United States Marine Corps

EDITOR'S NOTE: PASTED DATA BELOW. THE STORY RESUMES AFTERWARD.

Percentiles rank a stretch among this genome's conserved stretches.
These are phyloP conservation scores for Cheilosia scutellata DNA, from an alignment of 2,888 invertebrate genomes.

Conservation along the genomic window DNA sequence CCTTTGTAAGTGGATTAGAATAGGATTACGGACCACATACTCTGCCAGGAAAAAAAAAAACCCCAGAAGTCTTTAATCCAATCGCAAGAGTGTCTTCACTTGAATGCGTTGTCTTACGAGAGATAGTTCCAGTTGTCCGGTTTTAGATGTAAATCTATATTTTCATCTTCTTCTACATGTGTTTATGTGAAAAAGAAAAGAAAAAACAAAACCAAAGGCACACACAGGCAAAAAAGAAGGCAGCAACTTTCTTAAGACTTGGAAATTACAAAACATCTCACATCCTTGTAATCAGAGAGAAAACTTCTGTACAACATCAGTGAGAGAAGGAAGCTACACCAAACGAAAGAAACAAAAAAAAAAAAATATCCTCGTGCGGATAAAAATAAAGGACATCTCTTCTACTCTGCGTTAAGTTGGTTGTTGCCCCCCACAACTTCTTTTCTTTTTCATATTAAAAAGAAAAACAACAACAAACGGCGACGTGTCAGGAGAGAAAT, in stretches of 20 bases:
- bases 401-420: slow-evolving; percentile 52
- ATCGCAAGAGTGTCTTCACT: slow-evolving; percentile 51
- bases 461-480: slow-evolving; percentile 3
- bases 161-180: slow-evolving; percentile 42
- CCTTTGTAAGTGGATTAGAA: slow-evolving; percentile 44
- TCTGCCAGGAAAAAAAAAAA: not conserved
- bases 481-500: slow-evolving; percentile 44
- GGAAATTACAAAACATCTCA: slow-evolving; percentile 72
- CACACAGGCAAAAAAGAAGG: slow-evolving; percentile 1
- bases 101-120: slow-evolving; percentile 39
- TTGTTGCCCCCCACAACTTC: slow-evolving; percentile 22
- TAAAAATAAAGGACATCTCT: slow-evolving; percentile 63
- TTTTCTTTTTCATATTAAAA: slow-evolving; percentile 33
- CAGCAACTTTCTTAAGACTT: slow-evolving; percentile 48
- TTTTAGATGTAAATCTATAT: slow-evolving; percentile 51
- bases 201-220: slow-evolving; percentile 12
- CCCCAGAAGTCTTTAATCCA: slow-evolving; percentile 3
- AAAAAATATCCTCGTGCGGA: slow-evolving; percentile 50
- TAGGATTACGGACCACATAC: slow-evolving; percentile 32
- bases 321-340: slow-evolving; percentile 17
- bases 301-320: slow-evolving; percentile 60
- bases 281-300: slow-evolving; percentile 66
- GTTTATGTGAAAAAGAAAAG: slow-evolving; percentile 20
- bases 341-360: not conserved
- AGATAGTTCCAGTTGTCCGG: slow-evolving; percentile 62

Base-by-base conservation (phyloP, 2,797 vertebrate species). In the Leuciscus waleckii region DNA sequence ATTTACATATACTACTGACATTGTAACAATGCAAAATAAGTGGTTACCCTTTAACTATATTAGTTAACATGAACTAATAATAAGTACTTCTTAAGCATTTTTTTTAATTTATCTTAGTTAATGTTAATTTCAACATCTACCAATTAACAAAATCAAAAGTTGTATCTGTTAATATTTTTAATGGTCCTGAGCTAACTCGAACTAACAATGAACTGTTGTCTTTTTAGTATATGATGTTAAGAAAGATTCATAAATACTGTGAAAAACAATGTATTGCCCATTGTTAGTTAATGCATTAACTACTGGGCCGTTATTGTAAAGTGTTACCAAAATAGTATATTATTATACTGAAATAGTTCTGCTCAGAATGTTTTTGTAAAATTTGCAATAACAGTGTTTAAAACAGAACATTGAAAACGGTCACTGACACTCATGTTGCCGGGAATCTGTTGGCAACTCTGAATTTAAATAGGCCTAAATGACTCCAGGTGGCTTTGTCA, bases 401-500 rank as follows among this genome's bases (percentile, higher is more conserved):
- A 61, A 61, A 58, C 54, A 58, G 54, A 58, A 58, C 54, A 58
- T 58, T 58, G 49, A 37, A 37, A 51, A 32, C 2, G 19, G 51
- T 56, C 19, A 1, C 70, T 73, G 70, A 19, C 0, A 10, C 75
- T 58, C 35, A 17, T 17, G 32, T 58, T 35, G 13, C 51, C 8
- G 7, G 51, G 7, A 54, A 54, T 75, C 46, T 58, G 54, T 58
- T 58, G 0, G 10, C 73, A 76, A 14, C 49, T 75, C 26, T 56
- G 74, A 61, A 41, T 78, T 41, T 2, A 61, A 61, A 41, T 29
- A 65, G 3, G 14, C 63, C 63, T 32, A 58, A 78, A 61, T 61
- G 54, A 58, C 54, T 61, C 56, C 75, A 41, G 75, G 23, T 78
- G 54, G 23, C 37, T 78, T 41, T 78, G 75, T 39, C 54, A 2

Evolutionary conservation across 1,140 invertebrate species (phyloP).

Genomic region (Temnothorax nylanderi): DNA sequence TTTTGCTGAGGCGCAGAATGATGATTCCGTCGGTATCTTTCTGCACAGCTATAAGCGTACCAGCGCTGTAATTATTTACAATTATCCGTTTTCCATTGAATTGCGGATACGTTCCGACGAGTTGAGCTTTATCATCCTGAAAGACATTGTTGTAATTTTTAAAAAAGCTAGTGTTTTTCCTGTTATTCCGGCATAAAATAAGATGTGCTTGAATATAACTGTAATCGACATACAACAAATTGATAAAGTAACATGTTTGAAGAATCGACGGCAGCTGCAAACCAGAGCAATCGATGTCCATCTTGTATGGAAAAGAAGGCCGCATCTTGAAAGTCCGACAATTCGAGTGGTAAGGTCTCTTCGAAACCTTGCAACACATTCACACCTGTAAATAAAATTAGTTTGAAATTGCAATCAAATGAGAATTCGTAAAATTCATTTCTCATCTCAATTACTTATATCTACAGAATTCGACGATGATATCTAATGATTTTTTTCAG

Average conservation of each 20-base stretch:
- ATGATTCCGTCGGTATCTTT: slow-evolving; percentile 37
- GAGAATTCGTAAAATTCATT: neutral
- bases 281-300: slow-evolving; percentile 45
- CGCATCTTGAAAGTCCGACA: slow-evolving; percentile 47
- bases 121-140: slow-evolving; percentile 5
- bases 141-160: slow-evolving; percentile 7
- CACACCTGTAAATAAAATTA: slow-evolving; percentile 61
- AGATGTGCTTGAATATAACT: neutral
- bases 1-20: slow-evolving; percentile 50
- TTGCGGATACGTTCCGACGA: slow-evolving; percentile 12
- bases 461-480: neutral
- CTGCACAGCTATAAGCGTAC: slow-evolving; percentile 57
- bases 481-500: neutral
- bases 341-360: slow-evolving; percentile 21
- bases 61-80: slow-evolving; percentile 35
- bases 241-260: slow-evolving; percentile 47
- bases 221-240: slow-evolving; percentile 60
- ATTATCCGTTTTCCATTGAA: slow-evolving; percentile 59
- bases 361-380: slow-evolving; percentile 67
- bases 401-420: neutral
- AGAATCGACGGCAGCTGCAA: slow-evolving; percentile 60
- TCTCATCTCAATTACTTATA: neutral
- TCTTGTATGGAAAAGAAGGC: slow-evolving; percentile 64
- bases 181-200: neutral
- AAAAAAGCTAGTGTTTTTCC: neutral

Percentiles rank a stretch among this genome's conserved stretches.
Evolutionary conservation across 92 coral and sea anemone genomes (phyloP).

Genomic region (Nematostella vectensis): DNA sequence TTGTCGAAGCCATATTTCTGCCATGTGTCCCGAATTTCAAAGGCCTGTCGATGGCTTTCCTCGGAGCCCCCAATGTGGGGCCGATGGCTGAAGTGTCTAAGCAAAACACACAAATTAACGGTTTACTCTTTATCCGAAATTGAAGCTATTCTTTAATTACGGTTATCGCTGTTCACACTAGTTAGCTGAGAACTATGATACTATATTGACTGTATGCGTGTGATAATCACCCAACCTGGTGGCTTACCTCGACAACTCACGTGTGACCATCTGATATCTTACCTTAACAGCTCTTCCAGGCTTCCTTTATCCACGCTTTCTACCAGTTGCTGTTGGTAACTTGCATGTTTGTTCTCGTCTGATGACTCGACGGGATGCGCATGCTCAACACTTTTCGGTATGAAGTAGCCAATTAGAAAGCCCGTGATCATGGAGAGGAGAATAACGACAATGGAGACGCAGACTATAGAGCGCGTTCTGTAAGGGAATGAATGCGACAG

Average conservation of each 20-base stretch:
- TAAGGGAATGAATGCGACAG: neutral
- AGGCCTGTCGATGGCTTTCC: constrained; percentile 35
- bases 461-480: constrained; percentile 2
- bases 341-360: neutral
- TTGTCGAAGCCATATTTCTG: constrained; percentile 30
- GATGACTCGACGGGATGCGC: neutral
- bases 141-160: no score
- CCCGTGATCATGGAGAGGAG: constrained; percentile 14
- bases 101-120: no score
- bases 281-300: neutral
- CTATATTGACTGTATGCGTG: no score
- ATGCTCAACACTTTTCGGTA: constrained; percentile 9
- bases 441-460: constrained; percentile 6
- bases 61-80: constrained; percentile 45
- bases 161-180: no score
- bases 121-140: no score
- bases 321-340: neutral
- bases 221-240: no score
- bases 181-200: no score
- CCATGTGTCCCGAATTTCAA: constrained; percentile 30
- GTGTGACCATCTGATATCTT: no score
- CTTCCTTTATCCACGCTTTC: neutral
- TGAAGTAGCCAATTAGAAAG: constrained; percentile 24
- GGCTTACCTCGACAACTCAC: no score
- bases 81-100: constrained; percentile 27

In 1911 and again in 1912 unsettled conditions in the West Indies and Mexico made it necessary to assemble a brigade of marines at Guantanamo Bay, Cuba. On Oct. 10 of the former year the revolution which overthrew the Manchu dynasty necessitated the reenforcing of the marine legation guard at Peking and an expeditionary force of marines was dispatched to China. In Nicaragua revolutionary conditions required a large expedition to be sent to that country in 1912; there were engagements in Coyotepe, Leon, Chichigalpa and Masaya. In 1913 conditions in the West Indies required that two expeditions of marines be sent to Guantanamo Bay, Cuba, to act as a pacifying influence. In Jan. 1914 marines from the battleships landed in Haiti, in conjunction with forces of Great Britain, France and Germany. In April, marines and blue-jackets occupied Vera Cruz, Mexico, and the marines served as a part of the army in Vera Cruz and vicinity until December. An expedition of marines also served on the west coast of Mexico during these same troubles. The last half of this year found the 5th Regiment of Marines on board the U.S.S. "Hancock" in Haitian and Dominican waters to stabilize conditions in these two republics. In July 1915 marines landed in Haiti, and in May 1916 in the Dominican Republic, and served continuously in these republics